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Preoperative Patient Care
Operative Techniques

Preoperative Plan


Execute a surgical walkthrough

  • describe steps of the procedure to the attending prior to the start of the case
  • describe potential complications and steps to avoid them
  • injury to sural nerve
  • injury to the lesser saphenous vein

Room Preparation


Room setup and equipment

  • standard OR table
  • this procedure is commonly performed as part of a SEMLS procedure (single event multilevel surgery)
  • may need a radiolucent table for the other procedures
  • tourniquet
  • right angle retractors


Patient positioning

  • prone for posterior incision
  • supine for medial incision
  • more conducive to doing concomitent procedures
  • patient is brought to end of table

Strayer Procedure


Makes either a posterior or medial incision

  • makes a 2- 2.5inch incision either posteriorly over the midcalf with the patient prone or medially with the patient supine
  • carry the dissection to the posterior fascia, which is then incised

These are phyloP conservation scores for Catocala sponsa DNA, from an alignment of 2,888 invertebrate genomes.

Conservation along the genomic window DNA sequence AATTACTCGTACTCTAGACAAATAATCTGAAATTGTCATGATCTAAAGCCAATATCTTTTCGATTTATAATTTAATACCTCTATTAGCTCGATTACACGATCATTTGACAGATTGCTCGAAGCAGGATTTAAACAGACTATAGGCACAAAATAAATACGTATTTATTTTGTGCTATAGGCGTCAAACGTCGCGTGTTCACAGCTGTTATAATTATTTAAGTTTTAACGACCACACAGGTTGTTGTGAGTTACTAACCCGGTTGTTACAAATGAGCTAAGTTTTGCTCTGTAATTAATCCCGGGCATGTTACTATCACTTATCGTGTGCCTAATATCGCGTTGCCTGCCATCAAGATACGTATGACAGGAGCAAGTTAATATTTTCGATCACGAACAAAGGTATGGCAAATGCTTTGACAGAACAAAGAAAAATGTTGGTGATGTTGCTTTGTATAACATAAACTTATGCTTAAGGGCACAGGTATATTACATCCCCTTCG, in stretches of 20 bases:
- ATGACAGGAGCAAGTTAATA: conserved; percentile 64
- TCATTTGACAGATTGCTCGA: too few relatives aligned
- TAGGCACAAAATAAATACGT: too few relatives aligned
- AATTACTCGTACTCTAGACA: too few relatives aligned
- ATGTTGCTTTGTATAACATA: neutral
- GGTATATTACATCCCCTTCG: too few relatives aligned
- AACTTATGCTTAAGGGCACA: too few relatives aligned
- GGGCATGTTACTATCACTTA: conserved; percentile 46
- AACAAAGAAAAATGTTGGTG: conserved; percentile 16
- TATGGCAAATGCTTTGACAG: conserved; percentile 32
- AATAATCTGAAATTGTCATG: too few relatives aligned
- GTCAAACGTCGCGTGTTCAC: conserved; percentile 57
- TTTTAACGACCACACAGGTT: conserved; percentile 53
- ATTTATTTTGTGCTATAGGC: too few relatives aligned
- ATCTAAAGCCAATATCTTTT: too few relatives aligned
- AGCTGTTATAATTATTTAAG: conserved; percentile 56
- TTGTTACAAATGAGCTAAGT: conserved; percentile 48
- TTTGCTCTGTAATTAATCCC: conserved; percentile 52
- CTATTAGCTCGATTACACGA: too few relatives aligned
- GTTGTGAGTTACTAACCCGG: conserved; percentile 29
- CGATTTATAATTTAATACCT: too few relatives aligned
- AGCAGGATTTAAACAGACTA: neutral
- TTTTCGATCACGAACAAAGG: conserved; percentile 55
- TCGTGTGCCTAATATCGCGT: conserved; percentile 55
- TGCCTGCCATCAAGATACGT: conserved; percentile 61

• do not confuse this with the gastrocnemius tendon


Protect the neurovascular structures

  • retract and protect the sural nerve and lesser saphenous vein

Fascia Lengthening


Divide the fascia

  • divide the fascia that overlies the superficial posterior compartment
  • place right angle retractor posterior to the gastrocnemius
  • this protects the saphenous vein and sural nerve


Identify the gastrocnemius tendon

  • identify the underlying tendon
  • identify the tendon of the gastrocnemius proximal to the conjoined tendon
  • identify the interval between gastroc tendon and the underlying soleus fascia
  • divide the fascia of the gastrocnemius transversly proximal to the conjoined tendon and leave the underlying muscle intact
  • gastrocnemius recession is done with a 15 blade


Test the lengthening procedure performed

  • test to see if the ankle can be dorsiflexed to ten degrees with the knee extended
  • it is essential that the hind-foot be inverted when performing this test
  • failure to do this will result in dorsiflexion coming from the foot (rather than the ankle) and will result in inadequate correction of equinus

Wound Closure


Perform a multilayer subcuticular closure

  • release tourniquet prior to closure and obtain hemostasis
  • the subcutaneous layer is closed with an absorbable 2-0 suture in a running locking layer
  • the skin is closed with a running, undyed absorbable monofiliament suture and steristrips
  • place in a cast with the foot in 5-10 degrees of dorsiflexion and inverted
Postoperative Patient Care
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